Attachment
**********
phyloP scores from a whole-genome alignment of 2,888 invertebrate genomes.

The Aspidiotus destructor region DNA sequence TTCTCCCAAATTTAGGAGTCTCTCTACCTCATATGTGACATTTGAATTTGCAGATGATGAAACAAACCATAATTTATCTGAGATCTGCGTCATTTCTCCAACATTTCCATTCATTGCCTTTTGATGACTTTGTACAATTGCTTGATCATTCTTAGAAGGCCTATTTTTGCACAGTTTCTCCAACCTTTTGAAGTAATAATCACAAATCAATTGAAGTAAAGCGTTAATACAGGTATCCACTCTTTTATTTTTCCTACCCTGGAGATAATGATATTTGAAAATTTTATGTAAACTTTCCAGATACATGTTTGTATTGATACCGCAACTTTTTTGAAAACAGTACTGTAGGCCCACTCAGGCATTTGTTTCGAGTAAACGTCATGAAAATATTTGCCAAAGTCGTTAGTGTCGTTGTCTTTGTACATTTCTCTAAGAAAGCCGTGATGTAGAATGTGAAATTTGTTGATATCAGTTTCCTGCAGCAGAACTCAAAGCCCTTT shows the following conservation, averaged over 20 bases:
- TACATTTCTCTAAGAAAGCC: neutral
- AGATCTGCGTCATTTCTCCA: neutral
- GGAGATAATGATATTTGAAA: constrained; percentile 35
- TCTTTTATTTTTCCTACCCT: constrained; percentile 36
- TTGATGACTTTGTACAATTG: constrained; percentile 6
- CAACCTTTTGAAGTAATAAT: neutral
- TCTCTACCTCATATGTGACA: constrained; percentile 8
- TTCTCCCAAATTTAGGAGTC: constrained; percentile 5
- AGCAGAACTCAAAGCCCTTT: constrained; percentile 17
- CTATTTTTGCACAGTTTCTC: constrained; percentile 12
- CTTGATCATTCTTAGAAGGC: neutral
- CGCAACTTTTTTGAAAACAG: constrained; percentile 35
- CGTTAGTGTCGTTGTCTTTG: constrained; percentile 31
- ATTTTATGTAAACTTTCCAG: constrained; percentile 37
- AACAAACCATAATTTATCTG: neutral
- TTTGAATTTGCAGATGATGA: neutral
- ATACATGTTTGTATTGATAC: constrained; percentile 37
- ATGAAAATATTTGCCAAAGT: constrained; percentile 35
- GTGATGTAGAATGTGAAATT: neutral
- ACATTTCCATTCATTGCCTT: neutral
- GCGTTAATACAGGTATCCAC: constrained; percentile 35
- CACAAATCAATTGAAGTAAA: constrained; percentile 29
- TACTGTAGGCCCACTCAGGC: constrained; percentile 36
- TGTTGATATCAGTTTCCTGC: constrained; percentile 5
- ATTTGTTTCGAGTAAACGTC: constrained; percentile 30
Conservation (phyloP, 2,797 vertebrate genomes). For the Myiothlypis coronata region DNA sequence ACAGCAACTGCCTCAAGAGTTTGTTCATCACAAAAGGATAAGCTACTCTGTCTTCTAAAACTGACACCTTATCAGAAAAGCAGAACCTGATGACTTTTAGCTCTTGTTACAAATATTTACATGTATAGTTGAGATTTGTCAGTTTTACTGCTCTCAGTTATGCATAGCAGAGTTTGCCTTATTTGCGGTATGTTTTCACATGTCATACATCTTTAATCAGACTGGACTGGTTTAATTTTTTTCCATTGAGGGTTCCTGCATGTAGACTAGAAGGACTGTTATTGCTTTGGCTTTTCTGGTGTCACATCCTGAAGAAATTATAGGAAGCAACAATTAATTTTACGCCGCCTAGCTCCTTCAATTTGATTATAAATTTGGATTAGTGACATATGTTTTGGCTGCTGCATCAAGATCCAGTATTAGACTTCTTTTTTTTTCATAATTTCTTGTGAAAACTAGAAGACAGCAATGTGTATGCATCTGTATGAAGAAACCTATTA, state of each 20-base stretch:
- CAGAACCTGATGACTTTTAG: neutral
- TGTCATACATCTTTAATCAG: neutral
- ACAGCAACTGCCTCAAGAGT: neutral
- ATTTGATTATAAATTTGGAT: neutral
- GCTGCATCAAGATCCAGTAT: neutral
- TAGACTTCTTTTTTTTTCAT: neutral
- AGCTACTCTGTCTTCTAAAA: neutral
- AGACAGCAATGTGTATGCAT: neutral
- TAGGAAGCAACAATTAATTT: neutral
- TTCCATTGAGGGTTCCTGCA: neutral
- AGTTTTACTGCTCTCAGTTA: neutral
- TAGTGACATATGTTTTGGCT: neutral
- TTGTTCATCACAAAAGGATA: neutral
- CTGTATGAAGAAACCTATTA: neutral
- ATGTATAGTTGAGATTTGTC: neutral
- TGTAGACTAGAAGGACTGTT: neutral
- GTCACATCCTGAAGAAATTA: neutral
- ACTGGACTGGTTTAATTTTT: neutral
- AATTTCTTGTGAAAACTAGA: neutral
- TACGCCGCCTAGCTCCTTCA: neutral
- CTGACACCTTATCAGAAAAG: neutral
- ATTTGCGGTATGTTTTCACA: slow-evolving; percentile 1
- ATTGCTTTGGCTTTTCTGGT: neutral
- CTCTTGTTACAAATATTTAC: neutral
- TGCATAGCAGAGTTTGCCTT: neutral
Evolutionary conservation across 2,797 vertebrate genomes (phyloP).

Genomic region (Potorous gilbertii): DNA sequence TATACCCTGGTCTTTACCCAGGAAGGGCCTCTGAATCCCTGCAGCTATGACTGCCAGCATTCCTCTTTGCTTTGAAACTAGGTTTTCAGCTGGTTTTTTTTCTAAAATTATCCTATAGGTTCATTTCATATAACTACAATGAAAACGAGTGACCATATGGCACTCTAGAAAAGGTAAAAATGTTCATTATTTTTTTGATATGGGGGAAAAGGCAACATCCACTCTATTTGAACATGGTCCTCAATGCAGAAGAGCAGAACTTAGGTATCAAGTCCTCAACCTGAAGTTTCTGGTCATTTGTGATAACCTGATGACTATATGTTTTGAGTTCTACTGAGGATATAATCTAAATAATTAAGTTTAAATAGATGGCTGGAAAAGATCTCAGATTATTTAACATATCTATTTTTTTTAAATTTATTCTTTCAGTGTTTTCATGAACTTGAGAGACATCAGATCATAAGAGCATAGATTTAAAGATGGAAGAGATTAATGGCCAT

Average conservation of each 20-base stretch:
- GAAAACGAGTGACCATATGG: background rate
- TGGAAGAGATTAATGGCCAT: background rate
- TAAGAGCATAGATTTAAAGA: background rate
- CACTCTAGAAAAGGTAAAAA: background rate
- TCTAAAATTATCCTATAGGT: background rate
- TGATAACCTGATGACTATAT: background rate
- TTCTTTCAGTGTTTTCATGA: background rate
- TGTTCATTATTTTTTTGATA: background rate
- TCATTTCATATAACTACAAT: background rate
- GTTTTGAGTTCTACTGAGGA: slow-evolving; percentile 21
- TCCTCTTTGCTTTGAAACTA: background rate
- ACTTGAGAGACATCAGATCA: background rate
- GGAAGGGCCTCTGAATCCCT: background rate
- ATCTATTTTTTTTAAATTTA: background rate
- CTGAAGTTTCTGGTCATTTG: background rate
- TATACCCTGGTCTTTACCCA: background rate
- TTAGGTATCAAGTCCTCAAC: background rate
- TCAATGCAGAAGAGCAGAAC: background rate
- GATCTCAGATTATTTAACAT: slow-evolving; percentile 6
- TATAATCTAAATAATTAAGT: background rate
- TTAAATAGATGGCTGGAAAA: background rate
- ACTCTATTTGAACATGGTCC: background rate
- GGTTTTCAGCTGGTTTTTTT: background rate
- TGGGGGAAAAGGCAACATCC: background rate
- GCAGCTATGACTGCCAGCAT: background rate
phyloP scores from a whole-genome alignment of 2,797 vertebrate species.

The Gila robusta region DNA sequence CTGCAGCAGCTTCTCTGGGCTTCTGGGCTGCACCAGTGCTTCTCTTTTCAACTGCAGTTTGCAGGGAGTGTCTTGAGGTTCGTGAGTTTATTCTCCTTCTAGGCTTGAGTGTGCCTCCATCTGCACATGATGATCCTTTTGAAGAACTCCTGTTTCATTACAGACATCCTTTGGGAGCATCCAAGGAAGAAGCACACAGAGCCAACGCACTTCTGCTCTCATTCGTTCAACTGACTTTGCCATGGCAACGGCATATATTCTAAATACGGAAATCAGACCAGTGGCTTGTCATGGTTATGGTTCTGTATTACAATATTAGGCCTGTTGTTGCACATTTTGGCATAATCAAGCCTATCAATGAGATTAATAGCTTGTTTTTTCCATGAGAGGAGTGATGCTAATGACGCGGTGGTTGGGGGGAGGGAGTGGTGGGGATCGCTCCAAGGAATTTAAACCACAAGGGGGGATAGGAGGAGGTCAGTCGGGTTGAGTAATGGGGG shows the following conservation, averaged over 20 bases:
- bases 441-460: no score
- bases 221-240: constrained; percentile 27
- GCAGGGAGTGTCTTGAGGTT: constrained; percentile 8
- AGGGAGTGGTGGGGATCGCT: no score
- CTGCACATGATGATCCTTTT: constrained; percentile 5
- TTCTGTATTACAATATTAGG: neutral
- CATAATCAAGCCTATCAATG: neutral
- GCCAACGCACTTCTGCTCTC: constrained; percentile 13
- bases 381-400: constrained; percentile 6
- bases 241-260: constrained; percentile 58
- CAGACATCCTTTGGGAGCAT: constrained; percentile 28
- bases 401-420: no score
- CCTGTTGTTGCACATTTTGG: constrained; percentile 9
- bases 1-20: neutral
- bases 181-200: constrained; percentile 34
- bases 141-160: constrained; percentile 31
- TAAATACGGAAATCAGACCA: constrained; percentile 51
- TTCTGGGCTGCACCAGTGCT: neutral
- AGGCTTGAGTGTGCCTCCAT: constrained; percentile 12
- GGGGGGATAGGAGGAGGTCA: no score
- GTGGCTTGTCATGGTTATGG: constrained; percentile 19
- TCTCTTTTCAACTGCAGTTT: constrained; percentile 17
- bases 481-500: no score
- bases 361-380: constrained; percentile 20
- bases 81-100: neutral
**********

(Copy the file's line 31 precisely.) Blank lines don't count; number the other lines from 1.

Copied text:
- ACAGCAACTGCCTCAAGAGT: neutral